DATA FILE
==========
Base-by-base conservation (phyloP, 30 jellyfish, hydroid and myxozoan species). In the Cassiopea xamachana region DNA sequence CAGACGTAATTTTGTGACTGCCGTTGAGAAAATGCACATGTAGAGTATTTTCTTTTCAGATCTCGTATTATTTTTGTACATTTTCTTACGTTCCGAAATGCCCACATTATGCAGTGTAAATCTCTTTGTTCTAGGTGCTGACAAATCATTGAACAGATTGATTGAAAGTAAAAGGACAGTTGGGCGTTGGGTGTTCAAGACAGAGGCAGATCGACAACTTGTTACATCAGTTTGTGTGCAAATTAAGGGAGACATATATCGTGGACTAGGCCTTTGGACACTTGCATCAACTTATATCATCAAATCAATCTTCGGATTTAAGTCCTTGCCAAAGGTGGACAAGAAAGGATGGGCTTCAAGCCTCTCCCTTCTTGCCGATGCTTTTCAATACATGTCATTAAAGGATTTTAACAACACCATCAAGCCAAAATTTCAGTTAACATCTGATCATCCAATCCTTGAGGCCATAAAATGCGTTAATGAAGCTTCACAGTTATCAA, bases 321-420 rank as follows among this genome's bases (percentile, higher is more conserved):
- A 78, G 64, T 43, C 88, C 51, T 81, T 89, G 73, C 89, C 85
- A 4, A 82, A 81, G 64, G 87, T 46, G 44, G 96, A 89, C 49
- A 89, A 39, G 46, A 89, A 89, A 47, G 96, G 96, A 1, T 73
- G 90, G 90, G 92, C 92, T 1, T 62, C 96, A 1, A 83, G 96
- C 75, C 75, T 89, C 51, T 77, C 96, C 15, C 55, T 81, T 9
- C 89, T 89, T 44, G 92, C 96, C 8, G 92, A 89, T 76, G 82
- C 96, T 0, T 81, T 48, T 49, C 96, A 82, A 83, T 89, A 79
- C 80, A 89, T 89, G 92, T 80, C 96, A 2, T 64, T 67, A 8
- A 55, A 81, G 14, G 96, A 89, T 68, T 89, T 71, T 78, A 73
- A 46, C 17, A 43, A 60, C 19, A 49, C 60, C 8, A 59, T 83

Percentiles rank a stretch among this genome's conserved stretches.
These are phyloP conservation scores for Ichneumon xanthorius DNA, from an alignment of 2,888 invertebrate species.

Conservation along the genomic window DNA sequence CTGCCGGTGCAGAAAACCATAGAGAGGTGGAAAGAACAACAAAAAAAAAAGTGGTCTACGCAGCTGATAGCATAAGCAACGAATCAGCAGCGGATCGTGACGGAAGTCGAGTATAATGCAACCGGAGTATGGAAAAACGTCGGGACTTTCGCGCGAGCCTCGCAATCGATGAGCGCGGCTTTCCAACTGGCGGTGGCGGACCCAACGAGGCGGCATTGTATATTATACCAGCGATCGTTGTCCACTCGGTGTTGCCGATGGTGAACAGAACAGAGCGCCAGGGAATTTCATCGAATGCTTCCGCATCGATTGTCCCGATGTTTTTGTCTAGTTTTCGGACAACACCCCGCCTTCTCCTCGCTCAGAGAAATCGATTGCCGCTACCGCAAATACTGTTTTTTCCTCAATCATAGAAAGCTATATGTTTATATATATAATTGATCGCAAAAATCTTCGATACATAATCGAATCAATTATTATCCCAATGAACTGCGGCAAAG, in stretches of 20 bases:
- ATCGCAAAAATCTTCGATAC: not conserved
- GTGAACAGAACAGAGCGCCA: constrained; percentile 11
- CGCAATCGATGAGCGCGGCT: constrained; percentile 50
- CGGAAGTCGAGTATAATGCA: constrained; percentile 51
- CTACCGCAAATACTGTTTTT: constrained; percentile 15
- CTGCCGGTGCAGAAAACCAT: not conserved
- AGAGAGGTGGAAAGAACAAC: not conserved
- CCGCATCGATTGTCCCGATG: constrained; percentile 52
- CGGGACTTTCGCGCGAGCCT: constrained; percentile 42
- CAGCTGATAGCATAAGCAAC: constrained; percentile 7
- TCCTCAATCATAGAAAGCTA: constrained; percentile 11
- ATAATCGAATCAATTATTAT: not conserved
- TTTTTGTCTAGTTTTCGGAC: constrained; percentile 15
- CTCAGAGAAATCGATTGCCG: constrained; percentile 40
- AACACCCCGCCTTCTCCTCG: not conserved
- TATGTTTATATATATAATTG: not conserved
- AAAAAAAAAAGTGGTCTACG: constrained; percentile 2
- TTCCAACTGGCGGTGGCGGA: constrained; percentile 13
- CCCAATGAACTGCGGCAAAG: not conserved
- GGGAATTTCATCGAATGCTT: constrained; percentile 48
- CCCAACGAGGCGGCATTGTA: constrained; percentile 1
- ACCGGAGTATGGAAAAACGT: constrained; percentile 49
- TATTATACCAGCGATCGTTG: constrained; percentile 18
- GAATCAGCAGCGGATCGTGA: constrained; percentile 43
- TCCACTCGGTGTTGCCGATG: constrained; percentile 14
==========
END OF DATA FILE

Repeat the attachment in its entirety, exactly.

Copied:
Base-by-base conservation (phyloP, 30 jellyfish, hydroid and myxozoan species). In the Cassiopea xamachana region DNA sequence CAGACGTAATTTTGTGACTGCCGTTGAGAAAATGCACATGTAGAGTATTTTCTTTTCAGATCTCGTATTATTTTTGTACATTTTCTTACGTTCCGAAATGCCCACATTATGCAGTGTAAATCTCTTTGTTCTAGGTGCTGACAAATCATTGAACAGATTGATTGAAAGTAAAAGGACAGTTGGGCGTTGGGTGTTCAAGACAGAGGCAGATCGACAACTTGTTACATCAGTTTGTGTGCAAATTAAGGGAGACATATATCGTGGACTAGGCCTTTGGACACTTGCATCAACTTATATCATCAAATCAATCTTCGGATTTAAGTCCTTGCCAAAGGTGGACAAGAAAGGATGGGCTTCAAGCCTCTCCCTTCTTGCCGATGCTTTTCAATACATGTCATTAAAGGATTTTAACAACACCATCAAGCCAAAATTTCAGTTAACATCTGATCATCCAATCCTTGAGGCCATAAAATGCGTTAATGAAGCTTCACAGTTATCAA, bases 321-420 rank as follows among this genome's bases (percentile, higher is more conserved):
- A 78, G 64, T 43, C 88, C 51, T 81, T 89, G 73, C 89, C 85
- A 4, A 82, A 81, G 64, G 87, T 46, G 44, G 96, A 89, C 49
- A 89, A 39, G 46, A 89, A 89, A 47, G 96, G 96, A 1, T 73
- G 90, G 90, G 92, C 92, T 1, T 62, C 96, A 1, A 83, G 96
- C 75, C 75, T 89, C 51, T 77, C 96, C 15, C 55, T 81, T 9
- C 89, T 89, T 44, G 92, C 96, C 8, G 92, A 89, T 76, G 82
- C 96, T 0, T 81, T 48, T 49, C 96, A 82, A 83, T 89, A 79
- C 80, A 89, T 89, G 92, T 80, C 96, A 2, T 64, T 67, A 8
- A 55, A 81, G 14, G 96, A 89, T 68, T 89, T 71, T 78, A 73
- A 46, C 17, A 43, A 60, C 19, A 49, C 60, C 8, A 59, T 83

Percentiles rank a stretch among this genome's conserved stretches.
These are phyloP conservation scores for Ichneumon xanthorius DNA, from an alignment of 2,888 invertebrate species.

Conservation along the genomic window DNA sequence CTGCCGGTGCAGAAAACCATAGAGAGGTGGAAAGAACAACAAAAAAAAAAGTGGTCTACGCAGCTGATAGCATAAGCAACGAATCAGCAGCGGATCGTGACGGAAGTCGAGTATAATGCAACCGGAGTATGGAAAAACGTCGGGACTTTCGCGCGAGCCTCGCAATCGATGAGCGCGGCTTTCCAACTGGCGGTGGCGGACCCAACGAGGCGGCATTGTATATTATACCAGCGATCGTTGTCCACTCGGTGTTGCCGATGGTGAACAGAACAGAGCGCCAGGGAATTTCATCGAATGCTTCCGCATCGATTGTCCCGATGTTTTTGTCTAGTTTTCGGACAACACCCCGCCTTCTCCTCGCTCAGAGAAATCGATTGCCGCTACCGCAAATACTGTTTTTTCCTCAATCATAGAAAGCTATATGTTTATATATATAATTGATCGCAAAAATCTTCGATACATAATCGAATCAATTATTATCCCAATGAACTGCGGCAAAG, in stretches of 20 bases:
- ATCGCAAAAATCTTCGATAC: not conserved
- GTGAACAGAACAGAGCGCCA: constrained; percentile 11
- CGCAATCGATGAGCGCGGCT: constrained; percentile 50
- CGGAAGTCGAGTATAATGCA: constrained; percentile 51
- CTACCGCAAATACTGTTTTT: constrained; percentile 15
- CTGCCGGTGCAGAAAACCAT: not conserved
- AGAGAGGTGGAAAGAACAAC: not conserved
- CCGCATCGATTGTCCCGATG: constrained; percentile 52
- CGGGACTTTCGCGCGAGCCT: constrained; percentile 42
- CAGCTGATAGCATAAGCAAC: constrained; percentile 7
- TCCTCAATCATAGAAAGCTA: constrained; percentile 11
- ATAATCGAATCAATTATTAT: not conserved
- TTTTTGTCTAGTTTTCGGAC: constrained; percentile 15
- CTCAGAGAAATCGATTGCCG: constrained; percentile 40
- AACACCCCGCCTTCTCCTCG: not conserved
- TATGTTTATATATATAATTG: not conserved
- AAAAAAAAAAGTGGTCTACG: constrained; percentile 2
- TTCCAACTGGCGGTGGCGGA: constrained; percentile 13
- CCCAATGAACTGCGGCAAAG: not conserved
- GGGAATTTCATCGAATGCTT: constrained; percentile 48
- CCCAACGAGGCGGCATTGTA: constrained; percentile 1
- ACCGGAGTATGGAAAAACGT: constrained; percentile 49
- TATTATACCAGCGATCGTTG: constrained; percentile 18
- GAATCAGCAGCGGATCGTGA: constrained; percentile 43
- TCCACTCGGTGTTGCCGATG: constrained; percentile 14